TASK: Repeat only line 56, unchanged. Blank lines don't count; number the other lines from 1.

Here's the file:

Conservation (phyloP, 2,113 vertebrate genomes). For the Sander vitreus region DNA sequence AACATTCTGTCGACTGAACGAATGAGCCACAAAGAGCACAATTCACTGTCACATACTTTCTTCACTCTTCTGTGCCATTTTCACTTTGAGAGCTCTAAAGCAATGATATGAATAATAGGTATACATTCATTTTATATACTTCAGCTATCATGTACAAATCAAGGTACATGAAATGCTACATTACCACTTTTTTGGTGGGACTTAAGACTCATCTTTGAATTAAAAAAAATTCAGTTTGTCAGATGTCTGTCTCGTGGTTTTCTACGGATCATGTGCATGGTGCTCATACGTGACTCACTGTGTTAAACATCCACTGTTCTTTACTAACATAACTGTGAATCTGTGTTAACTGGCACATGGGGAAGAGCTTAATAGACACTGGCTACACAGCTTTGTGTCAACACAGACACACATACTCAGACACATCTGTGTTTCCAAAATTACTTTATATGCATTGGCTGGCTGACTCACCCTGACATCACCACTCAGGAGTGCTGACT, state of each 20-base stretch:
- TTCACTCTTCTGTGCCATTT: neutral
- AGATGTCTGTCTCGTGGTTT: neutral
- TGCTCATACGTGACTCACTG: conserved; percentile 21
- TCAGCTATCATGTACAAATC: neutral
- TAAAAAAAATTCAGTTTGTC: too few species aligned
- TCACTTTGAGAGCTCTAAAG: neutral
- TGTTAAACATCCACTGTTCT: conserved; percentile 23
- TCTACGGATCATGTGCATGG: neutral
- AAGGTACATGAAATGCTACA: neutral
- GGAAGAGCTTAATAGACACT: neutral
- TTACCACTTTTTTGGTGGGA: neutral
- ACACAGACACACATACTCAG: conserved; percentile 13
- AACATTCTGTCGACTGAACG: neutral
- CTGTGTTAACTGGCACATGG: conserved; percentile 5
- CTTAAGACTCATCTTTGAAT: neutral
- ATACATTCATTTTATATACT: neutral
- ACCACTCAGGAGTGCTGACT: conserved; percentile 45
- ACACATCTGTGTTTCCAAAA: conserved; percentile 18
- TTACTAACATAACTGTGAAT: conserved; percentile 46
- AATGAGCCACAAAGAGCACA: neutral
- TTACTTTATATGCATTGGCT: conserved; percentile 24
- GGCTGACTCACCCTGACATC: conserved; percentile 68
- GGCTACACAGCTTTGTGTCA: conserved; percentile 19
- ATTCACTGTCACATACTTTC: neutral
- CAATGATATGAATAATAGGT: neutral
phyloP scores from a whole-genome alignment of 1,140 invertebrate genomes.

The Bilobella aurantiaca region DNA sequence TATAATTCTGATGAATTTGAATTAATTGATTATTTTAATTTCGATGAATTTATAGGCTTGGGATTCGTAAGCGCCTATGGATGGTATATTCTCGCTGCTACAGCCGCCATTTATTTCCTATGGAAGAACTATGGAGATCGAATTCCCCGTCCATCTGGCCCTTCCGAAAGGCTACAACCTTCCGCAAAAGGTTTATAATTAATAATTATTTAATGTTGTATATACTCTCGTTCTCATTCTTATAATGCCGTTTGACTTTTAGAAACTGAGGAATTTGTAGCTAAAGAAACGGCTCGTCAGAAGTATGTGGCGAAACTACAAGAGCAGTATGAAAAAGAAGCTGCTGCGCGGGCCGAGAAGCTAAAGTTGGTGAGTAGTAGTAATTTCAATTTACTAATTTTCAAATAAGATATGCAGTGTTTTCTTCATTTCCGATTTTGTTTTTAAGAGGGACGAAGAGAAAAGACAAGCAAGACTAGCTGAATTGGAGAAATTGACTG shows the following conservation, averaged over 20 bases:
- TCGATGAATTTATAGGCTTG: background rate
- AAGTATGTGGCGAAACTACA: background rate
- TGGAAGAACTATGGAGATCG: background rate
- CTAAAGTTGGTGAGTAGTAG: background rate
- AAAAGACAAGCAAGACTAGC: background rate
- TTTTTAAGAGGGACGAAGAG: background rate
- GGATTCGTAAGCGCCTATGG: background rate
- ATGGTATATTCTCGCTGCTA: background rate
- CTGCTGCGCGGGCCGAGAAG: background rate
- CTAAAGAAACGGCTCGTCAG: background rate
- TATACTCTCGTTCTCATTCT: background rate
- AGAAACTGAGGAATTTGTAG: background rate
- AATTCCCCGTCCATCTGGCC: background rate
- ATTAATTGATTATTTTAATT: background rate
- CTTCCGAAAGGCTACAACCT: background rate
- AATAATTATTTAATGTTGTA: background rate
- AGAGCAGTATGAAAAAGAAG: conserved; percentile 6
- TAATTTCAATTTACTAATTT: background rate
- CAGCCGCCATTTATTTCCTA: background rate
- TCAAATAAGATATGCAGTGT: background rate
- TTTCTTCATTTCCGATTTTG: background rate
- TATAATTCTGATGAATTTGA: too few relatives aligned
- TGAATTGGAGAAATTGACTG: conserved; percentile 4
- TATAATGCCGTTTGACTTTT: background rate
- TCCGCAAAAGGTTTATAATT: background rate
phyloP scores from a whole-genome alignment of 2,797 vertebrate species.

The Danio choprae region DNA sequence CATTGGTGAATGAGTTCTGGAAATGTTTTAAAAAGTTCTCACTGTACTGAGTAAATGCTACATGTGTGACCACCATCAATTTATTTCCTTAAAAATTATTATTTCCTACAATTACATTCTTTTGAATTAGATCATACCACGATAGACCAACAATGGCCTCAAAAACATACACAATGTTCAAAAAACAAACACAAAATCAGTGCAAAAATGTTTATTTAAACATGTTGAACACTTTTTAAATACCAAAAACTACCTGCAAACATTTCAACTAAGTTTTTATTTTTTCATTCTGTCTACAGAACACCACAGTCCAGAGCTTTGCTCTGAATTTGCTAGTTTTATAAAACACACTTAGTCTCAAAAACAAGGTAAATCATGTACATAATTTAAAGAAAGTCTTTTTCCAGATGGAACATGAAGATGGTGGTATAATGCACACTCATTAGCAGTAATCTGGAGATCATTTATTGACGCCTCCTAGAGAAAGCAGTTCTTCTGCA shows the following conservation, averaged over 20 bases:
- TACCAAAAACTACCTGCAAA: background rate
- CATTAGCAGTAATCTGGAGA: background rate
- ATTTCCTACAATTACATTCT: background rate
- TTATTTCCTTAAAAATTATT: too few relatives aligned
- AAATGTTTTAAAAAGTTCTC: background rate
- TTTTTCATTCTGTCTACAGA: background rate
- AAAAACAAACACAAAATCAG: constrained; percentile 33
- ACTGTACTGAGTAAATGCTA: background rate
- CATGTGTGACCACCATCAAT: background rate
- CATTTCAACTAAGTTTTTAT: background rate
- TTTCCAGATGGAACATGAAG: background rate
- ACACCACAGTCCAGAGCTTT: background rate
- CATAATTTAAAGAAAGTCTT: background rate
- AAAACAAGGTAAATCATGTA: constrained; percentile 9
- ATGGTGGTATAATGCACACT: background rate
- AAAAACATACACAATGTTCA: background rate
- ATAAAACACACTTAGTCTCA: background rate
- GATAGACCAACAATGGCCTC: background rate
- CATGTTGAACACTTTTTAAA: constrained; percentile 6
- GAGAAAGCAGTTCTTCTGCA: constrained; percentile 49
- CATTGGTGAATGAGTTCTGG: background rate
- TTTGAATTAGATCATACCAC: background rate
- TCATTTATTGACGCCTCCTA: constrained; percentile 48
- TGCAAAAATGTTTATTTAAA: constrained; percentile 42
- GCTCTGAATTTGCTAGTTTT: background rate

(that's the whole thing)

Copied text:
- TACCAAAAACTACCTGCAAA: background rate